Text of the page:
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Population Health Metrics

, 1:6

First Online: 14 April 2003Received: 28 March 2003Accepted: 14 April 2003DOI: 10.1186-1478-7954-1-6

Cite this article as: Mathers, C.D., Murray, C.J., Ezzati, M. et al. Popul Health Metrics 2003 1: 6. doi:10.1186-1478-7954-1-6

Abstract

Valid, reliable and comparable measures of the health states of individuals and of the health status of populations are critical components of the evidence base for health policy. We need to develop population health measurement strategies that coherently address the relationships between epidemiological measures such as risk exposures, incidence, and mortality rates and multi-domain measures of population health status, while ensuring validity and cross-population comparability.

Studies reporting on descriptive epidemiology of major diseases, injuries and risk factors, and on the measurement of health at the population level – either for monitoring trends in health levels or inequalities or for measuring broad outcomes of health systems and social interventions – are not well-represented in traditional epidemiology journals, which tend to concentrate on causal studies and on quasi-experimental design. In particular, key methodological issues relating to the clear conceptualisation of, and the validity and comparability of measures of population health are currently not addressed coherently by any discipline, and cross-disciplinary debate is fragmented and often conducted in mutually incomprehensible language or paradigms. Population health measurement potentially bridges a range of currently disjoint fields of inquiry relating to health: biology, demography, epidemiology, health economics, and broader social science disciplines relevant to assessment of health determinants, health state valuations and health inequalities.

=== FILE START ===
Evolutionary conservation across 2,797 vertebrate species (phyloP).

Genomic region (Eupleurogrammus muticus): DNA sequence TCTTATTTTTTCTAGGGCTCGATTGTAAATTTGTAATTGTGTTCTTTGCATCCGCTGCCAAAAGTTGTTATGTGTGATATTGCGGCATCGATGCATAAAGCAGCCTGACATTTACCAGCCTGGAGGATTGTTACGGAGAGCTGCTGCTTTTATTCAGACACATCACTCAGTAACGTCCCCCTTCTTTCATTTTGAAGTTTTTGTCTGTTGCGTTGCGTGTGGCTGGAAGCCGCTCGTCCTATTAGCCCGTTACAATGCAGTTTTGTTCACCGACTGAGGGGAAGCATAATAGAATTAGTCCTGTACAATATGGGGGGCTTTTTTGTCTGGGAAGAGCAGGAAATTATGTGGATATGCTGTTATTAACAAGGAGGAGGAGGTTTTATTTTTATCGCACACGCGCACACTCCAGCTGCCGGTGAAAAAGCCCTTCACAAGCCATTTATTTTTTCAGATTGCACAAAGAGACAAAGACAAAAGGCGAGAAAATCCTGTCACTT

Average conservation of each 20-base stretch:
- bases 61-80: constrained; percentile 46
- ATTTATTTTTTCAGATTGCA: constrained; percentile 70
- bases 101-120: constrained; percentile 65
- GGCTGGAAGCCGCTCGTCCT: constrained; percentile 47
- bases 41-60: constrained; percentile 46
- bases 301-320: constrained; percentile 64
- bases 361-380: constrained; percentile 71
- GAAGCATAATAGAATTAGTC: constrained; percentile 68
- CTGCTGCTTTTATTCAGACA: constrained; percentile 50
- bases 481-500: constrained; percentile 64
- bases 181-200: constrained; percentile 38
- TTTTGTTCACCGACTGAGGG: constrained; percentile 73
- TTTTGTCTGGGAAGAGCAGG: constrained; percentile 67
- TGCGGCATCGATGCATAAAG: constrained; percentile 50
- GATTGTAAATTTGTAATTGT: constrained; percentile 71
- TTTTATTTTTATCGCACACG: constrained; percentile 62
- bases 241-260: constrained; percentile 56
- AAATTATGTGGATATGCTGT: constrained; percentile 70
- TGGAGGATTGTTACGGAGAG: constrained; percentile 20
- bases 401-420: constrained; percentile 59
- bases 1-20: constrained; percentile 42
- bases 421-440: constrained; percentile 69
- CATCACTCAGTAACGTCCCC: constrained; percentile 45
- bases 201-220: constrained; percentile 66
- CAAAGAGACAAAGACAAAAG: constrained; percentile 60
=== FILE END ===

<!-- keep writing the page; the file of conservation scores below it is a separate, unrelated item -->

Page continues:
This new journal will focus on the importance of a population based approach to measurement as a way to characterize the complexity of people-s health, the diseases and risks that affect it, its distribution, and its valuation, and will attempt to provide a forum for innovative work and debate that bridge the many fields of inquiry relevant to population health in order to contribute to the development of valid and comparable methods for the measurement of population health and its determinants.

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Author: Colin D Mathers - Christopher JL Murray - Majid Ezzati - Emmanuela Gakidou - Joshua A Salomon - Claudia Stein

Source: https://link.springer.com/







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